A historically prominent regional power, Morocco has a history of independence not shared by its neighbours.
Since the foundation of the first Moroccan state by Idris I in 788, the country has been ruled by a series of independent dynasties, reaching its zenith under the Almoravid dynasty and Almohad dynasty, spanning parts of Iberia and Northwestern Africa.
Peace processes have thus far failed to break the political deadlock.
Morocco is a constitutional monarchy with an elected parliament.
In 1912, Morocco was divided into French and Spanish protectorates, with an international zone in Tangier, and regained its independence in 1956.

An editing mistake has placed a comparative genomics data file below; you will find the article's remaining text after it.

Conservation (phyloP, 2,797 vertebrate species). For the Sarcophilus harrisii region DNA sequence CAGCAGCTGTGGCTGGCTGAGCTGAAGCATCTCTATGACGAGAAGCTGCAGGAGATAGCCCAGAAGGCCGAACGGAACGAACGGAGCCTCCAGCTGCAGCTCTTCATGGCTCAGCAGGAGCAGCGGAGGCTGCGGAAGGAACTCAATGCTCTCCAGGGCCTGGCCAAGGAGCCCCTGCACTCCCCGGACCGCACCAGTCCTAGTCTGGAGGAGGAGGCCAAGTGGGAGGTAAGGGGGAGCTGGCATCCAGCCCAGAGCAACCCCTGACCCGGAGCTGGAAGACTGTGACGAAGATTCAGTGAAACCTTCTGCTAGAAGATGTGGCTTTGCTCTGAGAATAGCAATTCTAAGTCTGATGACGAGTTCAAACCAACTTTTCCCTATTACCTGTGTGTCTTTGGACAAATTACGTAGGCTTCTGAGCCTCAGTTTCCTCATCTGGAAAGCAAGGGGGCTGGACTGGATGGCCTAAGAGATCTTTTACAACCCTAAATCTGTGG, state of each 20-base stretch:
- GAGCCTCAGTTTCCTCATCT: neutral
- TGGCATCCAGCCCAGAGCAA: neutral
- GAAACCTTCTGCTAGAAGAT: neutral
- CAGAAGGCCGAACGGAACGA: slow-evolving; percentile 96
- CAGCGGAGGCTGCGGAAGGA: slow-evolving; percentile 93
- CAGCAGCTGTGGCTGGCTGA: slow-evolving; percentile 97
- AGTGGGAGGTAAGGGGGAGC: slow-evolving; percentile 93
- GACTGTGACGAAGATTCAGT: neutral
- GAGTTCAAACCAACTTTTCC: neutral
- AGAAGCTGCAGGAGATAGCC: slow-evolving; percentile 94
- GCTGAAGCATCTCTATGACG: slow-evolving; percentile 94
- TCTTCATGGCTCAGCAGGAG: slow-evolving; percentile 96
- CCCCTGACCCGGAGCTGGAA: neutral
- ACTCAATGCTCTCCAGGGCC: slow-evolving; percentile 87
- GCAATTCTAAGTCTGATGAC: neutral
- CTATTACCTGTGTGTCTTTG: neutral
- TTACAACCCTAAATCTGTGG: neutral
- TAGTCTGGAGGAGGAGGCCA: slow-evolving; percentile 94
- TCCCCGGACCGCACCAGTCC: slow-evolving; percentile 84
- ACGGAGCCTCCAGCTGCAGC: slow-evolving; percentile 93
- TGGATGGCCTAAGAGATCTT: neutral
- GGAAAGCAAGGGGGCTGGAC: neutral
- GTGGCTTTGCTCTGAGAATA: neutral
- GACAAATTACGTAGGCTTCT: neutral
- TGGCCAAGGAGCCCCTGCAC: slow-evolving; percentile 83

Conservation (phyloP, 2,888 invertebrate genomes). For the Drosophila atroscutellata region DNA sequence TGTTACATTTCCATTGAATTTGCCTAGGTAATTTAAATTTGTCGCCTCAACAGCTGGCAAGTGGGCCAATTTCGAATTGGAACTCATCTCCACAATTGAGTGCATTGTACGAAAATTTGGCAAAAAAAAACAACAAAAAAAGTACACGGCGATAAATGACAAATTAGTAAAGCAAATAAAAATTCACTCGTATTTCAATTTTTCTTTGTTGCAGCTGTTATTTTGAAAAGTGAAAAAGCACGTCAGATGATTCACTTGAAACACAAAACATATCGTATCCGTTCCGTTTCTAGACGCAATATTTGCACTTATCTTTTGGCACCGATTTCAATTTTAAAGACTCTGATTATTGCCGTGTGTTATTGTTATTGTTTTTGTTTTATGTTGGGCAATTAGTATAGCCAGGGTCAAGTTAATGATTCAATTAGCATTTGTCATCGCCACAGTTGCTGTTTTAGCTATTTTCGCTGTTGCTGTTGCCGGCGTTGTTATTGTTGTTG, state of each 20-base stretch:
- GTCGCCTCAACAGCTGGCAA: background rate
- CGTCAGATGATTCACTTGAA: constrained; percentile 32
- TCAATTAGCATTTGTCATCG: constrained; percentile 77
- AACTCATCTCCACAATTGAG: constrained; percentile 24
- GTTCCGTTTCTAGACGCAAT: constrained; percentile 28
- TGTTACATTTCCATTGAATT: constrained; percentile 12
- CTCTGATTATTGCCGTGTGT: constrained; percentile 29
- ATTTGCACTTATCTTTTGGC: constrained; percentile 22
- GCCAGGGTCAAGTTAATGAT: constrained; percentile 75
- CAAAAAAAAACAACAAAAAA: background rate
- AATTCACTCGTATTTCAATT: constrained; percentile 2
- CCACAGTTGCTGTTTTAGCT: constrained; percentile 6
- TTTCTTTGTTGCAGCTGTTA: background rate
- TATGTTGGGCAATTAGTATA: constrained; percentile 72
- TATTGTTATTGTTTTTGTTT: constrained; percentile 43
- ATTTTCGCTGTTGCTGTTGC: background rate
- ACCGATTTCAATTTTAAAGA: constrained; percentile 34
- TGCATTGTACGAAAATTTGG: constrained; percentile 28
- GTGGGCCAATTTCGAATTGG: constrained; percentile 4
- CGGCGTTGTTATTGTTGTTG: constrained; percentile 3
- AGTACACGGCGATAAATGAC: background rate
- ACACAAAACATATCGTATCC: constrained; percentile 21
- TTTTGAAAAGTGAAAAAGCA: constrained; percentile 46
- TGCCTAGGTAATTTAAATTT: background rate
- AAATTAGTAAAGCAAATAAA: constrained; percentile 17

He can also dissolve the parliament after consulting the Prime Minister and the president of the Constitutional court.Morocco claims the non-self-governing territory of Western Sahara as its Southern Provinces.Morocco annexed the territory in 1975, leading to a guerrilla war with indigenous forces until a cease-fire in 1991.Marinid and Saadi dynasties continued the struggle against foreign domination, and Morocco remained the only North African country to avoid Ottoman occupation.The Alaouite dynasty, the current ruling dynasty, seized power in 1631.The King of Morocco holds vast executive and legislative powers, especially over the military, foreign policy and religious affairs.Executive power is exercised by the government, while legislative power is vested in both the government and the two chambers of parliament, the Assembly of Representatives and the Assembly of Councillors.The Iberomaurusian was succeeded by the Beaker culture in Morocco.Mitochondrial DNA studies have discovered a close link between Berbers and the Saami of Scandinavia.Morocco's predominant religion is Islam, and the official languages are Arabic and Berber.With Berber being the native language of Morocco before Arab colonisation.